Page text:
This post by Scott Miller gave me a chuckle. It was interesting to see a corporate sales reference played out with the cast of the Jetsons duking it out for corporate control. Check it out.
A Tale of Two Sales Teams:
Cogswell Cogs vs. Spacely Sprockets
It was the best of times, it was the worst of times..
Cogswell Cogs and Spacely Sprockets sell the exact same product, from the customers stand point that is. Both are very high-tech companies, with impressive client lists, and make sizable investments in R & D and marketing. There is a healthy debate as to which one is higher on the Fortune 500 list. Both Cogswell Cogs and Spacely Sprockets claim they were first to market with a “Software as a Service” widget. They have the exact same spot on Gartner’s magic quadrant and charge the same monthly amount for this widget.
Over the past 6 months, Cogswell Cogs has been killing Spacely Sprockets with the new SaaS widget selling 10 new units to their rival’s 1. The analysts have been quizzing the leadership at Cogswell – without any clear advantage in industry experience, pricing, technology, or fiscal stability, how can they explain such a discrepancy in sales?
6 months ago, the leadership at Cogswell examined their sales forecast and saw an alarming trend. Half of their forecasted deals were either lost to Spacely Sprockets or to no decision. These were deals on the forecast. The leadership decided that this trend that was no longer sustainable – they were a 6 sigma shop after all. They decided they were going to start with the end in mind and uncover why a forecasted deal would ever fail to close.
Their research showed that when Cogswell Gogs lost a forecasted deal, it was due to one of or all of these three factors:
- The buyers couldn’t tell the difference between the two vendors, so they selected Spacely Sprockets for reasons having nothing to do with feature, financials, experience, or price.
- The buyers couldn’t justify the costs, so they didn’t make any purchase
- The buyers couldn’t come to a consensus on who to purchase, so an individual they hadn’t spoken to made the decision.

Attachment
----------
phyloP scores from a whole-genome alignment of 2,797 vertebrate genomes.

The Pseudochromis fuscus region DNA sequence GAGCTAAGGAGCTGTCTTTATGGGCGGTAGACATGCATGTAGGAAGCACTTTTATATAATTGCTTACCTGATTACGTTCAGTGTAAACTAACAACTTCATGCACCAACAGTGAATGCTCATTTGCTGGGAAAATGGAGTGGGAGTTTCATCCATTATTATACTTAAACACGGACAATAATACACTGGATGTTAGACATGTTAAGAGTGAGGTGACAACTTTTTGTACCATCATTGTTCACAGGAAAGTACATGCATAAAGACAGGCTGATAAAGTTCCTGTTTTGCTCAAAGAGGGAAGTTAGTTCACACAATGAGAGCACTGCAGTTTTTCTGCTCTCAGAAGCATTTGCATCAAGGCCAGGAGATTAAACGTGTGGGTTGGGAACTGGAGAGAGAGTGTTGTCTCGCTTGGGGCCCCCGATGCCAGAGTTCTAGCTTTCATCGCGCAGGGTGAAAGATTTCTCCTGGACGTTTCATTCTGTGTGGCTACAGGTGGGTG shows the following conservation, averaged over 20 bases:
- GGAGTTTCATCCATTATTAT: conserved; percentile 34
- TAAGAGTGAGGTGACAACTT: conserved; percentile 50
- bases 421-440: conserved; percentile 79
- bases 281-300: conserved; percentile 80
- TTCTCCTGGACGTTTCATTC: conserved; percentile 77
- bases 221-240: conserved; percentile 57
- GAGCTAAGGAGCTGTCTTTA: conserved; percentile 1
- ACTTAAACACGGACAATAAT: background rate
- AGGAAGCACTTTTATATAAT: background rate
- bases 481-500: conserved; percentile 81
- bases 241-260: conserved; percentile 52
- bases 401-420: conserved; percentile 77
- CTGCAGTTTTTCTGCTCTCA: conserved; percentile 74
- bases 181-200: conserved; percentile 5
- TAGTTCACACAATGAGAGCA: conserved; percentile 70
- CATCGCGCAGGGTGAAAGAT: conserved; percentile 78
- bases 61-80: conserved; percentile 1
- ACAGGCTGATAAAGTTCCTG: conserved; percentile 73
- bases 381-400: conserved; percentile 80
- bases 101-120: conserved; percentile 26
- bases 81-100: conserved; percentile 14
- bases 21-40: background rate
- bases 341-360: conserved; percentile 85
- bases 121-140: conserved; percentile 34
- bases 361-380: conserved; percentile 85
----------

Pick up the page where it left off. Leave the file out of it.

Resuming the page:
As a result Cogswell Cogs deployed a strategy to combat these three factors:
Competitive Strategy: Cogswell Cogs would make it a focus to find a point of competitive differentiation where none had existed before: the sales force. The individual sales person would take a much more proactive role in the sales process. They were held responsible for understanding the pains of every potential stakeholder impacted by their solution and linking specific benefits to solving those pains.
Closing Strategy: Cogswell Cogs made a point of withholding the proposal until they had collaborated with the prospect to build a business case for the widget. Also, no opportunity would make it on the forecast without first an understanding of the source of urgency, or a date when they could no longer go without the widget.
Political Strategy: Cogswell Cogs would make it a point to speak to every potential stakeholder, particularly the C-suite, and sell to them in a language they would understand: risk. The higher a sales person finds themselves in the org chart – the more a potential stakeholder has to lose (or gain).
Spacely Sprockets on the other hand hasn’t really changed how they sell. They are more reactive in their sales process and cling to the operational stakeholders like a drowning person does a life preserver. Their discovery process is focused on break / fix with no discussion on impact. The demo of the SaaS widget is the same canned presentation they have been doing for years. Pricing is handed out without cost justification. When the proposal was handed to the prospect an inevitable dead period would follow.
Six months ago, Spacely was winning about half of their deals. Now the dead period stays dead.
Cogswell Cogs has found a way to create competitive advantage where none had existed before – the sales force.